When Daniels says something like that, it isn't just boilerplate. One quality that his colleagues return to again and again in describing his work is the depth of feeling he expresses in each character he portrays. "Besides the fact that I think he has an absolutely gorgeous voice," says his Oscar costar Heidi Stober, who plays Wilde's friend Ada Leverson, "I think he might, for me, be one of the most inherently, beautifully natural, musical people." Daniels's rendition of "Ombra cara" in a concert performance of Radamisto at Carnegie Hall this past February was a case in point. As he drew out the melody with beautifully warm tone and undeniable mastery of the Handelian line, he seemed to capture the melancholy affect of the aria and present it like a gift to the audience, which thanked him with one of the biggest ovations of the afternoon. "I was actually a little moved [by the applause], because that kind of stuff happens at the beginning of your career, you know, when you're not old news," he says. "It was just really nice."

For stage director Peter Sellars, who gave Daniels one of his big breaks in the now legendary 1996 Glyndebourne production of Theodora, Daniels's connection with his audience stems from the striking combination of his otherworldly voice and his warm, relatable stage presence. As recently as twenty years ago, countertenors were regarded as a bizarre breed of classical singer, but Daniels was one of the first to step outside what Sellars calls "this strange, wan countertenor universe." The director feels that Daniels "projects incredible normalcy and a real person — not extravagance, not a kind of orchidaceous, rare, weird tropical flower. David had just this incredible ability to be extraordinary and normal simultaneously. And his extraordinary thing was to be normal." 

That combination of talent and relatability made Daniels a superstar, someone who could reach not only Baroque enthusiasts but the wider operagoing public. "He was certainly ironically and wonderfully the first countertenor diva," says Sellars. "The previous generations of countertenors were at pains not to be divas, or not to be perceived as divas, but to be perceived as serious working artists. David was the first person to have this kind of extraordinary career and auditoriums packed at his every appearance. That was a pretty new phenomenon." But Sellars doesn't mean to imply any diva antics on Daniels's behalf. "Most people who have quote-unquote diva status know what got them there and pretty much stick to that. David is just constantly open to what else he could do and what else is possible. I think that really marks him as an artist — you feel that freshness and openness in all his work."

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In a concert version of Radamisto at Carnegie Hall, with conductor Harry Bicket, 2013
© Hiroyuki Ito 2013

There's nothing that cements diva — ahem, divo — status like having a new opera crafted especially for you. And Daniels knows it. "To have an opera written for me — it's really special. Not just countertenors, there aren't many singers who can say that. It's very special, very humbling." He notes that new music is crucial for the voice type to thrive, and there isn't much out there: the last high-profile new work featuring a big countertenor role was probably Jonathan Dove's Flight (1998).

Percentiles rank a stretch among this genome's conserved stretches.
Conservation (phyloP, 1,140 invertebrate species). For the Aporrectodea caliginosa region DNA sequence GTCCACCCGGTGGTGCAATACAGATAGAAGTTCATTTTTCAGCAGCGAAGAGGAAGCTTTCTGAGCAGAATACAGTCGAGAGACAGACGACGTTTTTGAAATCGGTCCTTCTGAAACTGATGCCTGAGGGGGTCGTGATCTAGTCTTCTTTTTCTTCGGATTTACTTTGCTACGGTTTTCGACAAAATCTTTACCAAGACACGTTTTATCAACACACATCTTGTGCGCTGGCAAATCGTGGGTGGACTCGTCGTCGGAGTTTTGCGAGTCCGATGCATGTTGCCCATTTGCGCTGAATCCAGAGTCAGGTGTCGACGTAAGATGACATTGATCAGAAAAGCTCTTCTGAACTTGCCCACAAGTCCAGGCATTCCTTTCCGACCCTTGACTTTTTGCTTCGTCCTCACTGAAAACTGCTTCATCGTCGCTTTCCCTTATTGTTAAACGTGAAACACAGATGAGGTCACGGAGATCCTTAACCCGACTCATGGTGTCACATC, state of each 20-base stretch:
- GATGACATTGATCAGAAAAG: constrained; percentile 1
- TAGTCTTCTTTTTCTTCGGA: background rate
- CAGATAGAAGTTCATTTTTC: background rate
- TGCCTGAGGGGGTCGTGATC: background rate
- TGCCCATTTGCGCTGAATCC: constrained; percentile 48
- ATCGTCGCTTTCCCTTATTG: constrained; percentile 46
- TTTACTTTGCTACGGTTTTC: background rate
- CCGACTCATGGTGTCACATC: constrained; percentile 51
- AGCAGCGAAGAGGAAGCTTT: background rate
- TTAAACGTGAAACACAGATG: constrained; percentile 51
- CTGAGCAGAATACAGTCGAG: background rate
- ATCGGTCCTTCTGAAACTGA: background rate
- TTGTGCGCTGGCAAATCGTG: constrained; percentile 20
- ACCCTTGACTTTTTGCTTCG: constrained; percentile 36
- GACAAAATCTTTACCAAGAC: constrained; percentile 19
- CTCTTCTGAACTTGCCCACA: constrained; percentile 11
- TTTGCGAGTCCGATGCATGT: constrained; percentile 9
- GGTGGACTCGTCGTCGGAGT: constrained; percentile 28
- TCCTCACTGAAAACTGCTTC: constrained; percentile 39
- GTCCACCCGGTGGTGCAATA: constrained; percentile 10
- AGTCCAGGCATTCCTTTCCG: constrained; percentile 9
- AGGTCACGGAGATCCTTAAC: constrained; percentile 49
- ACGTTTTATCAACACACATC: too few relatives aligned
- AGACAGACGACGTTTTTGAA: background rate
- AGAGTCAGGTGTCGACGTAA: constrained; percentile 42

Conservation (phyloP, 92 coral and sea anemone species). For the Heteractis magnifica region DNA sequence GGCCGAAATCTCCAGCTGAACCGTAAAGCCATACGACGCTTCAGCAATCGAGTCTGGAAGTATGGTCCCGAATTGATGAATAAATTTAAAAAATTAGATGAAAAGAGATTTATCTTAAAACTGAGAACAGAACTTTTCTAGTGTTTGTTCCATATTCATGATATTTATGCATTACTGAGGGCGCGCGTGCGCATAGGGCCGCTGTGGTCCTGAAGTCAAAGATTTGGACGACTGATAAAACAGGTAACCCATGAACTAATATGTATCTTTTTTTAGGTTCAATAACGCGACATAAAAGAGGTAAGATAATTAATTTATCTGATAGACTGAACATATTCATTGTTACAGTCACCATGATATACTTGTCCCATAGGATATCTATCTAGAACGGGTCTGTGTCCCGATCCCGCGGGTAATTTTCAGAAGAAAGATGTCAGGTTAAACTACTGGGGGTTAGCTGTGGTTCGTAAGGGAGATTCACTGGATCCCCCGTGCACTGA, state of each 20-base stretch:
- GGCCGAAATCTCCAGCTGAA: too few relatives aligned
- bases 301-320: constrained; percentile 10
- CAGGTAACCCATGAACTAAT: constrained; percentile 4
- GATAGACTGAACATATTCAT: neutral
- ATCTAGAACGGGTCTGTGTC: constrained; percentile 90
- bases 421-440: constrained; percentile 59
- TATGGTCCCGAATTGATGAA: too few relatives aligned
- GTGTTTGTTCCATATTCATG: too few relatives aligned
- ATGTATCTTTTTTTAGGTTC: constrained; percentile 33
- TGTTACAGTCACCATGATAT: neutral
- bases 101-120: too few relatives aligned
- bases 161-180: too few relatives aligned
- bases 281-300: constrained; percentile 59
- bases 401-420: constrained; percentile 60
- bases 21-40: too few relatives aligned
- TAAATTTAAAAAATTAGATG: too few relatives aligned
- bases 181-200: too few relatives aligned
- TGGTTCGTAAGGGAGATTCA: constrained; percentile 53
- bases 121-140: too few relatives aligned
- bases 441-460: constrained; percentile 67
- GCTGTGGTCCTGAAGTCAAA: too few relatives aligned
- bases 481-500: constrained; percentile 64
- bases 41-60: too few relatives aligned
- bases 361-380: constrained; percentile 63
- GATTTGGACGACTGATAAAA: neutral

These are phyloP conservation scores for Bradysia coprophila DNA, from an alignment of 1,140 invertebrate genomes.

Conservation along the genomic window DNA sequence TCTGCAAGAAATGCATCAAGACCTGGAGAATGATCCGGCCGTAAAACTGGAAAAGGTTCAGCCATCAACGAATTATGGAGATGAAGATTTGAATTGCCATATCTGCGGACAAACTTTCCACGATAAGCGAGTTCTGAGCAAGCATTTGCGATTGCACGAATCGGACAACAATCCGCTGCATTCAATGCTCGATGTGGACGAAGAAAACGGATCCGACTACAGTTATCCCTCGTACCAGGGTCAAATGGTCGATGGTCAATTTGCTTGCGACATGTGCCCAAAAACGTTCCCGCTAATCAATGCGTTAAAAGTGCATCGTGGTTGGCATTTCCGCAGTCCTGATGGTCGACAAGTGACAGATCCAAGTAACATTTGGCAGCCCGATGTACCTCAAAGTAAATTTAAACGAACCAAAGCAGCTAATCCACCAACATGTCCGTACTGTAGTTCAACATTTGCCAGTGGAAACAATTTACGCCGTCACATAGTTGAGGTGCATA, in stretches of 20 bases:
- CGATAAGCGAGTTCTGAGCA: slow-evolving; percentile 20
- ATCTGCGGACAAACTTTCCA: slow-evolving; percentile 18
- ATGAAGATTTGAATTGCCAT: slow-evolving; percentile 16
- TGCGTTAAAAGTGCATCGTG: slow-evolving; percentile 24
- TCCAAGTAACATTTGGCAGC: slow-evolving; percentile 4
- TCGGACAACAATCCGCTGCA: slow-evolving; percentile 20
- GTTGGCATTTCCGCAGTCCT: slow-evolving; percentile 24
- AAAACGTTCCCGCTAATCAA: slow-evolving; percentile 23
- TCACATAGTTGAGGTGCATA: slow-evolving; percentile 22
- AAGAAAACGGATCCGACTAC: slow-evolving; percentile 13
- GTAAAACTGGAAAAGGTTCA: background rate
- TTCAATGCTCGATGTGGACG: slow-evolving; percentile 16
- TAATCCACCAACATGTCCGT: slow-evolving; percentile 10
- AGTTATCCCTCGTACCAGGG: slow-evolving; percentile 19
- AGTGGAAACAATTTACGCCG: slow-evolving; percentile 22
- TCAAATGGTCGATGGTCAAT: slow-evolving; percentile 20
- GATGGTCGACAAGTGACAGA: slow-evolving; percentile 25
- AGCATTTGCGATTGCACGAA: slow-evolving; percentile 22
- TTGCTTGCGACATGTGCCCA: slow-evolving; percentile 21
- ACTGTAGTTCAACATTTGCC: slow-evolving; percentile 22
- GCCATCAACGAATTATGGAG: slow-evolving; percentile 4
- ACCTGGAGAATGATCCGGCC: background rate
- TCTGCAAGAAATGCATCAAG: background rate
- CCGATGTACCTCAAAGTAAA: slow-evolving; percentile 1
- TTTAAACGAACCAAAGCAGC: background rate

But why is Oscar Wilde a countertenor, as opposed to, say, a lyric baritone? Lillie Langtry, a society beauty who enchanted the young Wilde, wrote in her memoirs, "He had one of the most alluring voices that I have ever listened to, round and soft, and full of variety and expression." Morrison points to a quote from the preeminent caricaturist Max Beerbohm, who said of Wilde, "He had a mezzo voice, uttering itself in leisurely fashion." "It was perfect," exclaims Morrison. "I mean, a mezzo voice? And then there's David singing in the mezzo range. Who could ask for more?" 

Morrison also sees a deeper reason, beyond any facile connection between homosexuality and the high, feminine range of the countertenor voice. Wilde was very much an outsider in Anglican England — an Irishman with Catholic leanings; a tall, physically overwhelming character who was described by contemporaries as "elephantine"; and an aesthete and a classicist at a time when both were basically euphemisms for being a homosexual. "The countertenor voice, it seems to me, is perfect, because it's the unusual voice in all of the fachs," observes Morrison. "It's the voice that represents a person who is different." But perhaps the best reason for making Wilde a countertenor is also the simplest: "David is a great artist, and he's the reason this opera exists," says Morrison. 

As Daniels looks ahead to the Oscar premiere, he's excited at the prospect of Supreme Court justice and avowed operaphile Ruth Bader Ginsburg making the trip to Santa Fe, as she's done in the past. "We always have to line up to shake their hands afterwards. 'Don't get your wigs off! Don't get anything off! Stand in line. Supreme Court justices are coming back,'"he says with a mix of awe and good humor. He met Ginsburg after Radamisto in 2008 but emphasizes that she did not see 2011's Griselda, which he describes, semi-diplomatically, as "not a great piece." "They gave her a heads-up, I think," he says with a laugh.

The fact that Oscar will be performed in the wake of the Supreme Court rulings on same-sex marriage is not lost on anyone involved in the project, but Daniels speaks most movingly about the plight of gay teens. "These kids that are bullied and persecuted for being gay — Will and Grace and all this stuff hasn't changed any of that. They still feel like there's no hope. The suicide rate is ridiculous. It's crazy," he says. "I know that there's not a lot of young kids that are going to be coming to Santa Fe Opera from rural America to come see this opera, I understand — but you never know what can happen from this." spacer 

OUSSAMA ZAHR is an editor at Mediander. He also contributes opera reviews to The New Yorker's Goings On About Town section.